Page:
The Los Angeles City Council voted 11-0 Tuesday to adopt the International Holocaust Remembrance Alliance’s working definition of antisemitism, following a recent rise in antisemitic incidents and comments.
The definition, which was recently adopted by the cities of Beverly Hills and West Hollywood, states that: “Anti-Semitism is a certain perception of Jews, which may be expressed as hatred toward Jews. Rhetorical and physical manifestations of antisemitism are directed toward Jewish or non-Jewish individuals and/or their property, toward Jewish community institutions and religious facilities.”
The definition is not legally binding.
“Our society generally accepts that each community gets to define its own definition of antisemitism,” said Councilman Paul Koretz, who introduced the motion. “Our society generally accepts that each community gets to define its own oppression. One gender doesn’t get to tell the other what is sexist.”
Last week, an antisemitic hate group hung a banner over the San Diego (405) Freeway that read, “Kanye is right about the Jews,” following antisemitic comments by Ye, the rapper formerly known as Kanye West.
Former Council President Nury Martinez also made antisemitic remarks in a leaked 2021 conversation with two other council members and a top county labor official that led to her resignation.
“There is no monopoly on antisemitism,” Councilman Bob Blumenfield said. “It comes from the far right, the far left, Islamic extremist groups, even from our former council president. Sadly, it is one of the oldest and most enduring forms of hatred.
“Because it comes in so many forms, it’s important to have a clear understanding of what it is and call it out when people are engaging in it.”
Koretz and Blumenfield stressed that the definition doesn’t preclude people from criticizing Israeli policies.
“I have criticized Israel policies,” Blumenfield said. “Everyone should feel free to criticize Israel. The definition will not change that.”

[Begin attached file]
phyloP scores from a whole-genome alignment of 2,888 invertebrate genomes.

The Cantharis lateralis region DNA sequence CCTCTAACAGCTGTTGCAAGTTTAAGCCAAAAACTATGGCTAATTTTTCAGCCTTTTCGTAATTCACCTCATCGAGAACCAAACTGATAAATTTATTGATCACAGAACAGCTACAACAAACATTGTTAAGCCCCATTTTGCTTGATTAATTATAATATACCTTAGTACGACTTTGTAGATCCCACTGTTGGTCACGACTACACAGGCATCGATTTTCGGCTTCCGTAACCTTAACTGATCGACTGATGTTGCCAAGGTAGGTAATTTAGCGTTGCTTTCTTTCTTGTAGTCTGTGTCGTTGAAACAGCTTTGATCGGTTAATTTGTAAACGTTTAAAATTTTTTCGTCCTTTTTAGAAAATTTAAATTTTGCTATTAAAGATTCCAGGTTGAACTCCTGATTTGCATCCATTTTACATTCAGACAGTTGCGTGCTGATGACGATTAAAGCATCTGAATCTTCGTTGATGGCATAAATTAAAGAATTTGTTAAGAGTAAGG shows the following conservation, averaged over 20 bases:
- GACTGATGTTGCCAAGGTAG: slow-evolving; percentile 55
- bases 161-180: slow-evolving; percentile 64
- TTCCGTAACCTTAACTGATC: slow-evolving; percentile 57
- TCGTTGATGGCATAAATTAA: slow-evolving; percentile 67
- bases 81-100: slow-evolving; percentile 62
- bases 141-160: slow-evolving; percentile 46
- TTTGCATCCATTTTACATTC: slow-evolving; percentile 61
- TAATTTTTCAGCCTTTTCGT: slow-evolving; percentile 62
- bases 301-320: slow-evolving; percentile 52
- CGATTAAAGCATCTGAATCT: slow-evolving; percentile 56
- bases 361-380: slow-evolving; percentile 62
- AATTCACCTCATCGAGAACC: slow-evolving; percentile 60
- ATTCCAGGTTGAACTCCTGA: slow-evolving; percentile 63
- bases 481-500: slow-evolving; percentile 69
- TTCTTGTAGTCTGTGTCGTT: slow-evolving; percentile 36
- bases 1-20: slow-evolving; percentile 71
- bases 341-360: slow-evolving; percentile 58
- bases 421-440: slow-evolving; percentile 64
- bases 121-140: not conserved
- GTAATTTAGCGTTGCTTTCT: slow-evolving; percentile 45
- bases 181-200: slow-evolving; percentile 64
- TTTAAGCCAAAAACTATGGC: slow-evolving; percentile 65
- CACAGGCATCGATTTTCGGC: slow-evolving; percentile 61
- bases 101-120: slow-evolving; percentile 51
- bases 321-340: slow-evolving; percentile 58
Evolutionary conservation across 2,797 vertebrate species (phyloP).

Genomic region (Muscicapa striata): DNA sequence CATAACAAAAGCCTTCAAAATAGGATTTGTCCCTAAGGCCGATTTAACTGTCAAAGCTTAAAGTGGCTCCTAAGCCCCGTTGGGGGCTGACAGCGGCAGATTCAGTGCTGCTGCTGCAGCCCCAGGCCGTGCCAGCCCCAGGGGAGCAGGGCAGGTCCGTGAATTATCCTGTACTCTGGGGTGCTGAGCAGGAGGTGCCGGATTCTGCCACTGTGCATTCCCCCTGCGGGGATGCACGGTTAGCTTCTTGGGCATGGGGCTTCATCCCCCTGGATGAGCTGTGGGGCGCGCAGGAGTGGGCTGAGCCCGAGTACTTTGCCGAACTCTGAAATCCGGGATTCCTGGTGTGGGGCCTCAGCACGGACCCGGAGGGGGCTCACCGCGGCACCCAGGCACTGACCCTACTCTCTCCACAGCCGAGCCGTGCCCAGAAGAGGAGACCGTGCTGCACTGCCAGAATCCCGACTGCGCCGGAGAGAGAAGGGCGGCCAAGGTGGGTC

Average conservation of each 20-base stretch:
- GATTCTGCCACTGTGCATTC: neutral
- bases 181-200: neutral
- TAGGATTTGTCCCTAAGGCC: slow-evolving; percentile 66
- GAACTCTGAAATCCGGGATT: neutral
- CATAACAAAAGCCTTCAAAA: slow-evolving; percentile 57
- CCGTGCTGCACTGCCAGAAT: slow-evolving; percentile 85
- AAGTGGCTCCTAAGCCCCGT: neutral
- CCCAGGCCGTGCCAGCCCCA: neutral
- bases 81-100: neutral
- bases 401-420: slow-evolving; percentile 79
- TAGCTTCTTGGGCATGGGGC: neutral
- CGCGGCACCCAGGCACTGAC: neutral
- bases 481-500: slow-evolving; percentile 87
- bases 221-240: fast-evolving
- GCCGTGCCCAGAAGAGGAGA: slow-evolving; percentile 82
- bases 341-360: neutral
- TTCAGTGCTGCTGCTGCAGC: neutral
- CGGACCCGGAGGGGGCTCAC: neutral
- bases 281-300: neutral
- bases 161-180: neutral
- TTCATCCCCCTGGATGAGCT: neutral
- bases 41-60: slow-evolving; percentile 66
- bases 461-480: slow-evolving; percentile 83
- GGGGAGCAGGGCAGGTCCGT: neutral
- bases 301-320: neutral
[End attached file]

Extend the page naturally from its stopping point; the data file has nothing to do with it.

It would be antisemitic, however, to single out Israel because it is a Jewish state or apply tropes and stereotypes, Blumenfield added.
Several local Jewish leaders spoke during public comment at Tuesday’s meeting in support.
Richard Hirschhaut, director of the American Jewish Committee Los Angeles, said in a statement that many antisemitic incidents are “misidentified, unaddressed or underreported” because those who understand antisemitism as it appeared in Nazi Germany may not recognize how antisemitism appears Tuesday.
“Adopting the IHRA definition will make our city government more informed, and help government leaders, law enforcement, educators and the media properly identify antisemitism and take appropriate action,” Hirschhaut said.
Roz Rothstein, CEO and co-founder of the nonprofit Israel education organization StandWithUs, said that the resolution was a “victory against hatred and ignorance.”
“The Holocaust did not begin with gas chambers,” Rothstein said. “It began with vicious hateful words. That is why we need IHRA, a clear and widely accepted definition that will make our city government better educated and equipped to fight bigotry against Jews.”
The definition has been adopted by 37 United Nations member countries and 320 non-federal government entities, including 22 states and several cities, according to Koretz’s office.